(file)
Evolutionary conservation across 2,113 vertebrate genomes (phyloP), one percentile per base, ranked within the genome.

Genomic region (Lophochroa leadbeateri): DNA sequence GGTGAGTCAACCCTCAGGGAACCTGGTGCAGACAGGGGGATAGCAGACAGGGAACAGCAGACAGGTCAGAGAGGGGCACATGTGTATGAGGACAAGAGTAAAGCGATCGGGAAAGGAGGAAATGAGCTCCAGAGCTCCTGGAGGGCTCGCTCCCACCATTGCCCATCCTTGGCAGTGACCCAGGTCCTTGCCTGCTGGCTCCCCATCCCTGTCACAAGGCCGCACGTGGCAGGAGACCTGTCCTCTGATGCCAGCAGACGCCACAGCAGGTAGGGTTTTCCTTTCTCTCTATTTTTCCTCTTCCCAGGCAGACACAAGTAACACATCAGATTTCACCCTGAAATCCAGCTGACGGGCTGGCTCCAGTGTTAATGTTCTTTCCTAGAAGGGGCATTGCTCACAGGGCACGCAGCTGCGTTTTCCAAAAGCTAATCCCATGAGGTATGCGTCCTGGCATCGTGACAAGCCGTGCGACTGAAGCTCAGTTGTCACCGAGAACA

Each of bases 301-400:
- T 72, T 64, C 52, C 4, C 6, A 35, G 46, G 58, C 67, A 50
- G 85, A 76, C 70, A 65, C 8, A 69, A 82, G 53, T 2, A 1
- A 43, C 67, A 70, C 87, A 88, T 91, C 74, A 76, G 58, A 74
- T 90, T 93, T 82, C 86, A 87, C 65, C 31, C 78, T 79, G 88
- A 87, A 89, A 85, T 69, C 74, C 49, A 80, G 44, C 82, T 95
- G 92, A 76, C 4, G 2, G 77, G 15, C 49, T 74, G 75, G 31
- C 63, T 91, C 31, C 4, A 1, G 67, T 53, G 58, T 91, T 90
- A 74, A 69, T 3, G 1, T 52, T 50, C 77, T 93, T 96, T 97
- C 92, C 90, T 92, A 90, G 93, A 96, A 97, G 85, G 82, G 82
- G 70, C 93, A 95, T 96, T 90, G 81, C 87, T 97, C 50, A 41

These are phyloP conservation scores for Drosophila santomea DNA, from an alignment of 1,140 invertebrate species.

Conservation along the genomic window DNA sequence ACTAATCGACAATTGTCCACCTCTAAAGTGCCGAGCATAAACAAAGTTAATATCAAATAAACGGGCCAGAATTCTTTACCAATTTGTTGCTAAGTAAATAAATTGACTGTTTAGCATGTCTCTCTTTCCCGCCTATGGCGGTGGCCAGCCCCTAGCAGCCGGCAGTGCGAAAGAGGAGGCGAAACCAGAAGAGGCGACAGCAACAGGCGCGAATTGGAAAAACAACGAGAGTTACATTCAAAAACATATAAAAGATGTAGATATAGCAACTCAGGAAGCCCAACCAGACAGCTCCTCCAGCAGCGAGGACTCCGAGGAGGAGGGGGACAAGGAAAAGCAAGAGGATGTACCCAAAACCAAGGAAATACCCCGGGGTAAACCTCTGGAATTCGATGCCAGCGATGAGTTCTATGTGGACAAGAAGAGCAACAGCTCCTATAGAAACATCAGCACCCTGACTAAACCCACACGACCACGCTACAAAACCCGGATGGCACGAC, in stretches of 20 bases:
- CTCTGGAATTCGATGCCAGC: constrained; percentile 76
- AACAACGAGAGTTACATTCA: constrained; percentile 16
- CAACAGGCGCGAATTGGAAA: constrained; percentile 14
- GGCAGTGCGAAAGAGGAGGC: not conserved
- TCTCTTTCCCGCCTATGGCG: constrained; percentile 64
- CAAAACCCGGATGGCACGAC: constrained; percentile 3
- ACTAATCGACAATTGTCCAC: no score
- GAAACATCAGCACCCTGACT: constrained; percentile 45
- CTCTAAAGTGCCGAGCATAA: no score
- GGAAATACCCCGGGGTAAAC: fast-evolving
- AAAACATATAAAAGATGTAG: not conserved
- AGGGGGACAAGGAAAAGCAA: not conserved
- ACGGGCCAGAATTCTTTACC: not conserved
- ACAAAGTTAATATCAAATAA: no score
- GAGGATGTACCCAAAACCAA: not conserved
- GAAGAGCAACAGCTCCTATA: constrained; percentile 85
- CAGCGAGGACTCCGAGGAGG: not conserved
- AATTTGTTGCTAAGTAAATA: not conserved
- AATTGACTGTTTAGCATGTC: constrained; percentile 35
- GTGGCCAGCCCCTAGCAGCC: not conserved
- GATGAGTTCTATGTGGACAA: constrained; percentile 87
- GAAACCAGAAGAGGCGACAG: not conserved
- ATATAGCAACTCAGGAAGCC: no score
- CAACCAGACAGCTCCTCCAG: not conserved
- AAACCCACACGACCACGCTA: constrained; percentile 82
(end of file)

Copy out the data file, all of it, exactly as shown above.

Evolutionary conservation across 2,113 vertebrate genomes (phyloP), one percentile per base, ranked within the genome.

Genomic region (Lophochroa leadbeateri): DNA sequence GGTGAGTCAACCCTCAGGGAACCTGGTGCAGACAGGGGGATAGCAGACAGGGAACAGCAGACAGGTCAGAGAGGGGCACATGTGTATGAGGACAAGAGTAAAGCGATCGGGAAAGGAGGAAATGAGCTCCAGAGCTCCTGGAGGGCTCGCTCCCACCATTGCCCATCCTTGGCAGTGACCCAGGTCCTTGCCTGCTGGCTCCCCATCCCTGTCACAAGGCCGCACGTGGCAGGAGACCTGTCCTCTGATGCCAGCAGACGCCACAGCAGGTAGGGTTTTCCTTTCTCTCTATTTTTCCTCTTCCCAGGCAGACACAAGTAACACATCAGATTTCACCCTGAAATCCAGCTGACGGGCTGGCTCCAGTGTTAATGTTCTTTCCTAGAAGGGGCATTGCTCACAGGGCACGCAGCTGCGTTTTCCAAAAGCTAATCCCATGAGGTATGCGTCCTGGCATCGTGACAAGCCGTGCGACTGAAGCTCAGTTGTCACCGAGAACA

Each of bases 301-400:
- T 72, T 64, C 52, C 4, C 6, A 35, G 46, G 58, C 67, A 50
- G 85, A 76, C 70, A 65, C 8, A 69, A 82, G 53, T 2, A 1
- A 43, C 67, A 70, C 87, A 88, T 91, C 74, A 76, G 58, A 74
- T 90, T 93, T 82, C 86, A 87, C 65, C 31, C 78, T 79, G 88
- A 87, A 89, A 85, T 69, C 74, C 49, A 80, G 44, C 82, T 95
- G 92, A 76, C 4, G 2, G 77, G 15, C 49, T 74, G 75, G 31
- C 63, T 91, C 31, C 4, A 1, G 67, T 53, G 58, T 91, T 90
- A 74, A 69, T 3, G 1, T 52, T 50, C 77, T 93, T 96, T 97
- C 92, C 90, T 92, A 90, G 93, A 96, A 97, G 85, G 82, G 82
- G 70, C 93, A 95, T 96, T 90, G 81, C 87, T 97, C 50, A 41

These are phyloP conservation scores for Drosophila santomea DNA, from an alignment of 1,140 invertebrate species.

Conservation along the genomic window DNA sequence ACTAATCGACAATTGTCCACCTCTAAAGTGCCGAGCATAAACAAAGTTAATATCAAATAAACGGGCCAGAATTCTTTACCAATTTGTTGCTAAGTAAATAAATTGACTGTTTAGCATGTCTCTCTTTCCCGCCTATGGCGGTGGCCAGCCCCTAGCAGCCGGCAGTGCGAAAGAGGAGGCGAAACCAGAAGAGGCGACAGCAACAGGCGCGAATTGGAAAAACAACGAGAGTTACATTCAAAAACATATAAAAGATGTAGATATAGCAACTCAGGAAGCCCAACCAGACAGCTCCTCCAGCAGCGAGGACTCCGAGGAGGAGGGGGACAAGGAAAAGCAAGAGGATGTACCCAAAACCAAGGAAATACCCCGGGGTAAACCTCTGGAATTCGATGCCAGCGATGAGTTCTATGTGGACAAGAAGAGCAACAGCTCCTATAGAAACATCAGCACCCTGACTAAACCCACACGACCACGCTACAAAACCCGGATGGCACGAC, in stretches of 20 bases:
- CTCTGGAATTCGATGCCAGC: constrained; percentile 76
- AACAACGAGAGTTACATTCA: constrained; percentile 16
- CAACAGGCGCGAATTGGAAA: constrained; percentile 14
- GGCAGTGCGAAAGAGGAGGC: not conserved
- TCTCTTTCCCGCCTATGGCG: constrained; percentile 64
- CAAAACCCGGATGGCACGAC: constrained; percentile 3
- ACTAATCGACAATTGTCCAC: no score
- GAAACATCAGCACCCTGACT: constrained; percentile 45
- CTCTAAAGTGCCGAGCATAA: no score
- GGAAATACCCCGGGGTAAAC: fast-evolving
- AAAACATATAAAAGATGTAG: not conserved
- AGGGGGACAAGGAAAAGCAA: not conserved
- ACGGGCCAGAATTCTTTACC: not conserved
- ACAAAGTTAATATCAAATAA: no score
- GAGGATGTACCCAAAACCAA: not conserved
- GAAGAGCAACAGCTCCTATA: constrained; percentile 85
- CAGCGAGGACTCCGAGGAGG: not conserved
- AATTTGTTGCTAAGTAAATA: not conserved
- AATTGACTGTTTAGCATGTC: constrained; percentile 35
- GTGGCCAGCCCCTAGCAGCC: not conserved
- GATGAGTTCTATGTGGACAA: constrained; percentile 87
- GAAACCAGAAGAGGCGACAG: not conserved
- ATATAGCAACTCAGGAAGCC: no score
- CAACCAGACAGCTCCTCCAG: not conserved
- AAACCCACACGACCACGCTA: constrained; percentile 82